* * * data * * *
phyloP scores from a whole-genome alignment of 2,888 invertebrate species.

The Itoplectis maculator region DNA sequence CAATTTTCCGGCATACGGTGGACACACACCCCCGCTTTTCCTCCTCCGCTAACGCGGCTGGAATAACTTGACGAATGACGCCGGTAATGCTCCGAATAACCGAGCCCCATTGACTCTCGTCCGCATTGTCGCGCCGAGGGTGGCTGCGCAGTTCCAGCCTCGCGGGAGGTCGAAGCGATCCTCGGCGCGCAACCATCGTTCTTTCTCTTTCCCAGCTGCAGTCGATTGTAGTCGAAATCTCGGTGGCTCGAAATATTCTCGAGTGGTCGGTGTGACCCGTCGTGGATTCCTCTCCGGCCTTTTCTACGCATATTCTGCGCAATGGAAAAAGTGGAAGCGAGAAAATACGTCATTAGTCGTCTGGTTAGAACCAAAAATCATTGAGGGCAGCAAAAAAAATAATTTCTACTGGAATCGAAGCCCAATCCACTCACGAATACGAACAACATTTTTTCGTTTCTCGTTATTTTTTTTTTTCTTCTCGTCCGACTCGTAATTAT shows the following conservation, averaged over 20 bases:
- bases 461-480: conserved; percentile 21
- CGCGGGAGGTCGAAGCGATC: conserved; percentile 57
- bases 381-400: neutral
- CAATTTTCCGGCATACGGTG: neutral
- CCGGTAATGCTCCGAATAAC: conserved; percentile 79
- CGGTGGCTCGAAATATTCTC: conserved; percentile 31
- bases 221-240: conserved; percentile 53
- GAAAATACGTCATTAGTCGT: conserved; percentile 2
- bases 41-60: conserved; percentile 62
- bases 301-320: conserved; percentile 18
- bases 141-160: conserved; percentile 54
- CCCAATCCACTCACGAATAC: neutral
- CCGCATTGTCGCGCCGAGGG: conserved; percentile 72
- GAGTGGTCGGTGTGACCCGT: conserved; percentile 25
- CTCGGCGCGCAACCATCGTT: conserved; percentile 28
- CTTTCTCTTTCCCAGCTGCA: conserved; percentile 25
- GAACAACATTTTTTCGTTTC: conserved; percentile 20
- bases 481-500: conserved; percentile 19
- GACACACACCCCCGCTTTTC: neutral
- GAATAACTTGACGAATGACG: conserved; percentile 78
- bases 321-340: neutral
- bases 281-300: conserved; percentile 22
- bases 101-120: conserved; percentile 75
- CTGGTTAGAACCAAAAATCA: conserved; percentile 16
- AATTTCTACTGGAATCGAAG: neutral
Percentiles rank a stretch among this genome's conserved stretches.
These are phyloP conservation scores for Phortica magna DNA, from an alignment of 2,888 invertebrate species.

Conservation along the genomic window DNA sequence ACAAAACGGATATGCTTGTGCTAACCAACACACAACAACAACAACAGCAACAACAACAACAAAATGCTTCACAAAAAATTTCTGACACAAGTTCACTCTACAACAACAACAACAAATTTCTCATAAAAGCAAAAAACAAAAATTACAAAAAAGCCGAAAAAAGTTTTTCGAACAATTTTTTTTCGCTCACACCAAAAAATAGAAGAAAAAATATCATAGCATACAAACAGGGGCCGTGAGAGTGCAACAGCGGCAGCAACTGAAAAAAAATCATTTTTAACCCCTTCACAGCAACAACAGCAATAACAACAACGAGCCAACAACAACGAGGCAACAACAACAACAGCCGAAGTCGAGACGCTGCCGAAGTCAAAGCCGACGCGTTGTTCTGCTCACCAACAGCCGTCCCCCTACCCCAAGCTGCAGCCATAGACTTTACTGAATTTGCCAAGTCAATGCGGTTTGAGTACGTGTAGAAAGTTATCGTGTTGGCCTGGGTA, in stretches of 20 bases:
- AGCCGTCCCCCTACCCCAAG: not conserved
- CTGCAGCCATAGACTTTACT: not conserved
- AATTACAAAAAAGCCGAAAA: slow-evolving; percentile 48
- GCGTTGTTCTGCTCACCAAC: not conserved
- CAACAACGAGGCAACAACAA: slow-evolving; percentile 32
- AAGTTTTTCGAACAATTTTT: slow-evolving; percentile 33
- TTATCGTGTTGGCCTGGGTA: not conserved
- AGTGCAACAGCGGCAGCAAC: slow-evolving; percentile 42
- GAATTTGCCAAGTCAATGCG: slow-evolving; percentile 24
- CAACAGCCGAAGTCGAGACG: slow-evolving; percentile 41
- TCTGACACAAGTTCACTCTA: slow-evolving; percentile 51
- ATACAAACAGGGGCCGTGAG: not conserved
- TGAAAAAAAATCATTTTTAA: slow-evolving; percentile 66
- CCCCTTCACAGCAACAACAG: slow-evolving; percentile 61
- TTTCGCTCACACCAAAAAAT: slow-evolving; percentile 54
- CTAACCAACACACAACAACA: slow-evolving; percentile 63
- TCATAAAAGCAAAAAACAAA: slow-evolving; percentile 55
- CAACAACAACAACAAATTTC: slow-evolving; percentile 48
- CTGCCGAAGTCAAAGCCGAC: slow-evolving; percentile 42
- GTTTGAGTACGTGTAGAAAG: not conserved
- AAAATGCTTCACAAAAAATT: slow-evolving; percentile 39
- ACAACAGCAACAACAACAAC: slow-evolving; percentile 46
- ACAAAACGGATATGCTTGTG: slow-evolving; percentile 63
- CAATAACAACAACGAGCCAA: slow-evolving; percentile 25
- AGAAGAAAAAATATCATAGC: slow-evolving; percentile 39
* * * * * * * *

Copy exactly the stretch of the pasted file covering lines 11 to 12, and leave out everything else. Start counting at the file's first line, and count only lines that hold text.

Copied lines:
- bases 41-60: conserved; percentile 62
- bases 301-320: conserved; percentile 18